- the trail The Lone Peak (men and woman specific models). $99.95
- the road Instinct (men's) and Intuition (women's). $94.99
Both shoes are zero drop (heel to toe ramp), among the very first zero drop "shoes" along with the GoLite Flash and Amp as well as the upcoming Saucony Hattori.
Weight: trail Lone Peak 10 oz (men's size 9 ), the road Instinct 9.1 oz. Not the lightest but they appear quite durable both outsole and upper.
What is most striking about the Instinct and Lone Peak is the toe room width as illustrated here by a photo of the Instinct outsole.
The toes will have plenty of room to splay out and I think this will help cushion impact in a mid foot stride. While I am not sure the overall midsole cushion height is in my sweet spot I am willing to give them a try.
For those who are "toe tappers", have bunions or other foot issues the Instinct will provide far more room up front than conventional shoes, and when combined with the zero drop from heel to toe, should tend to not mash the toes against either the front or side of the shoes. The rest of the lacing system and upper is conventional so the foot will be very well held and stable.
The Instinct along with its zero drop has 12 mm of forefoot ( and heel) midsole which is 2 mm more than the GoLite Flash Lite zero drop shoe that I found a bit firm and 2 mm less than the Saucony Kinvara's forefoot foam height which for my 168 lb frame I find not quite responsive enough for my pseudo minimal tastes. The outer sole appears very durable, likely more durable than the Kinvara's patches of longer wear material over EVA.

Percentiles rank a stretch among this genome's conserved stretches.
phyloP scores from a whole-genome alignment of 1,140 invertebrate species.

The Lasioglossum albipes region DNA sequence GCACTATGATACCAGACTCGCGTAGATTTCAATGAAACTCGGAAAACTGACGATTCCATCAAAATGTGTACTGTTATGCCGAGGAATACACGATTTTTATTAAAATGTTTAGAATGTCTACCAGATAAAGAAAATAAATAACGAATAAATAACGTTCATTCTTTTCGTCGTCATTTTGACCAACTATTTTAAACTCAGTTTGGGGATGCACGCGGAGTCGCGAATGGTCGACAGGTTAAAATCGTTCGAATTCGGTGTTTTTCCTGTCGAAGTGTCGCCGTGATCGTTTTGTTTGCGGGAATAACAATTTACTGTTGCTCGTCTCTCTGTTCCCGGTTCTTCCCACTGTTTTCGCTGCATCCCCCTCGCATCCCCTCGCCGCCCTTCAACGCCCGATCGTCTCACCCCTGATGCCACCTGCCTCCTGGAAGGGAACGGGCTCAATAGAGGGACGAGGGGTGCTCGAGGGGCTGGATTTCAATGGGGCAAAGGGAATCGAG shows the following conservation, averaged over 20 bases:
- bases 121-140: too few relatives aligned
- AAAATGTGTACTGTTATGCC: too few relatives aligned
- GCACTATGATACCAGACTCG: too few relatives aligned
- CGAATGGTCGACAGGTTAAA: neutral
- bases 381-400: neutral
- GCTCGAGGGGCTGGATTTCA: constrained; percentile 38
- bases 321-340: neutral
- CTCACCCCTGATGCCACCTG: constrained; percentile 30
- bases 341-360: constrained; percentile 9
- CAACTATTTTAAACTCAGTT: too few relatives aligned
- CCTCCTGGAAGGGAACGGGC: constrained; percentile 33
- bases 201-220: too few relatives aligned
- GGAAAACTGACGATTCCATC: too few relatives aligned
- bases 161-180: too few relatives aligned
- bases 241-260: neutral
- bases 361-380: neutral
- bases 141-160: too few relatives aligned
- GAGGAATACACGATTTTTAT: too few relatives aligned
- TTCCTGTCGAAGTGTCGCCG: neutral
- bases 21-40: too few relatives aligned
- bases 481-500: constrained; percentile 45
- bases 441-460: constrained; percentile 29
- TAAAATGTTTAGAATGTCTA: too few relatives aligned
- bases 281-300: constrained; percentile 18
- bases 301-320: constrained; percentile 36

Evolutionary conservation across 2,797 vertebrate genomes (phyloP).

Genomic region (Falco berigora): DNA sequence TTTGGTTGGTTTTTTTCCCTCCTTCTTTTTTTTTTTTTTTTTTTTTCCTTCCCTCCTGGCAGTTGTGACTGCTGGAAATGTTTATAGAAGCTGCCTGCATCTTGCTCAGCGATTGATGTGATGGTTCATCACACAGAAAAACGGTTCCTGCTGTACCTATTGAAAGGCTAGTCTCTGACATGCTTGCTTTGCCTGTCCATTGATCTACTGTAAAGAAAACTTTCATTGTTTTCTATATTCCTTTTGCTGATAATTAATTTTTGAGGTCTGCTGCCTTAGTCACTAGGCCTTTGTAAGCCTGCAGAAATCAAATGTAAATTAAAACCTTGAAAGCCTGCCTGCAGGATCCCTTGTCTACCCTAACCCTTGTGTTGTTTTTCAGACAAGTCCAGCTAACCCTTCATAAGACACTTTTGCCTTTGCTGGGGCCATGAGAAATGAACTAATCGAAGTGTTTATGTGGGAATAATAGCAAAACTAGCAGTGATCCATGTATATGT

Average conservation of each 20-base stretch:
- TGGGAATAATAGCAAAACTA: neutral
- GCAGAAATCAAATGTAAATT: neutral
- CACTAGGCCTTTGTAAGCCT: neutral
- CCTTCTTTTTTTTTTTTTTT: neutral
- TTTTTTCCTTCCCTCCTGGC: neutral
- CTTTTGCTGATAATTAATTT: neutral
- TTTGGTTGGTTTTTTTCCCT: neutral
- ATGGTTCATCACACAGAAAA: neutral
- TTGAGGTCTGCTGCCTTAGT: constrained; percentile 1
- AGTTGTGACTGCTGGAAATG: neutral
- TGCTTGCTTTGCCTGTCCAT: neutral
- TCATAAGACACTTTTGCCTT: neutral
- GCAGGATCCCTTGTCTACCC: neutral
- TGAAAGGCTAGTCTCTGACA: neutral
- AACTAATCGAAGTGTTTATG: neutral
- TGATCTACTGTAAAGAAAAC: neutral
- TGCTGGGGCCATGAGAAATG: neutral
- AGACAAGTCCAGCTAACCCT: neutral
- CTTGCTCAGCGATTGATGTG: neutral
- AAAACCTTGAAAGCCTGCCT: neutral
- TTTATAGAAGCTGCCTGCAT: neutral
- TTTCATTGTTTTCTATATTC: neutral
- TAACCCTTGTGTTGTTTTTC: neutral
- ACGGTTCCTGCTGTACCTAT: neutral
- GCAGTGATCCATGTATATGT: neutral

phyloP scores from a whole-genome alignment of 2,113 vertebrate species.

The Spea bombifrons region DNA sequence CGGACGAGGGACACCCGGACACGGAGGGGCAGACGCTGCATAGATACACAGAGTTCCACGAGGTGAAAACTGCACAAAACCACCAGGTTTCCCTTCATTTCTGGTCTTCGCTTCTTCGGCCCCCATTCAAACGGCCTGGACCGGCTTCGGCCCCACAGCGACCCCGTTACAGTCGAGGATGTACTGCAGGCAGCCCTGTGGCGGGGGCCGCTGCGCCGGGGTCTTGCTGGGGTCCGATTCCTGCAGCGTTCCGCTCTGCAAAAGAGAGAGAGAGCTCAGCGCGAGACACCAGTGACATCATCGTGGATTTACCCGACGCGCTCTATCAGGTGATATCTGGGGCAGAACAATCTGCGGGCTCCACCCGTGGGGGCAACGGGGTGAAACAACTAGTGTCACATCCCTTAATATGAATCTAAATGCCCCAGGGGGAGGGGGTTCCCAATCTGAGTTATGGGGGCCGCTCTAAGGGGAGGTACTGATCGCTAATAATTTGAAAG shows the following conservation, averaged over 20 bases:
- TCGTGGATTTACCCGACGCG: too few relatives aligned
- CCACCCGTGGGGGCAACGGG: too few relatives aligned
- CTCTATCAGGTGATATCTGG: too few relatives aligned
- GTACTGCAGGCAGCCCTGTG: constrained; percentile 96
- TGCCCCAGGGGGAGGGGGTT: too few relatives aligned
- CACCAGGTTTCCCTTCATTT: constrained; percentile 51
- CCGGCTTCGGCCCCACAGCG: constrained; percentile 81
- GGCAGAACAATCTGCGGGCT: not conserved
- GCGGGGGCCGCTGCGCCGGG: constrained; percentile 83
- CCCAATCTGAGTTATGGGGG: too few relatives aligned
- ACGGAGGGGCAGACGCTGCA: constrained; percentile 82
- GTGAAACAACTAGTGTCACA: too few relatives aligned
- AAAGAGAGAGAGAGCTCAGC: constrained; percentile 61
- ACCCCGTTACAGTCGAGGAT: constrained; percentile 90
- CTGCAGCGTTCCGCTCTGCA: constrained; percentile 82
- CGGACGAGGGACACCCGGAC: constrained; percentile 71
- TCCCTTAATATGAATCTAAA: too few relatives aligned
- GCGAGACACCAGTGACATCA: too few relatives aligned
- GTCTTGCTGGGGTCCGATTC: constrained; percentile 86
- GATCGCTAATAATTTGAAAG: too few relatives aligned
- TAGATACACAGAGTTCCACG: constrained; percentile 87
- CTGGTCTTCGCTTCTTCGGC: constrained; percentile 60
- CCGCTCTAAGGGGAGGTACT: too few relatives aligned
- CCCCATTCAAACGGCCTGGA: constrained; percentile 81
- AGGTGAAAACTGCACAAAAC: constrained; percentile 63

Altra also has 2 super minimalist, velcro closure shoes the Adam and the Eve weighing less than 5 oz.
Instincts and Lone Peak will be on sale in spring in stores and via Altra's web site, at slightly higher prices.
Coming later this summer:
Lace up versions of the Adam and Eve as well as firmer somewhat more stable versions of the Instinct and Intuition for bigger runners.
Reinforcing the message that Altra may help those with bunions and other foot problems Altra also had samples of Correct Toes ($65) a toe spacer developed by Dr. Ray McClanahan, a sports podiatrist.
The idea is that modern shoes, and that includes most running shoes, can mis shape the foot and can cause problems such as bunions, plantar's heels and hammer toes. Worn at night or in wide shoes such as Crocs or Altras during the day, these silicone spacers claim to help spread out the toes back to a more natural position. I am not sure they are intended to used while running.
My Utah running friend Nicole with whom I have been training for the Boston Marathon while in Park City is both a toe tapper, has bunions, and has considerable foot pain from running intervals on the tight turns on the Basin Recreation indoor track. She is currently testing a sample of Correct Toes and will be writing a guest post here about her experiences with the product.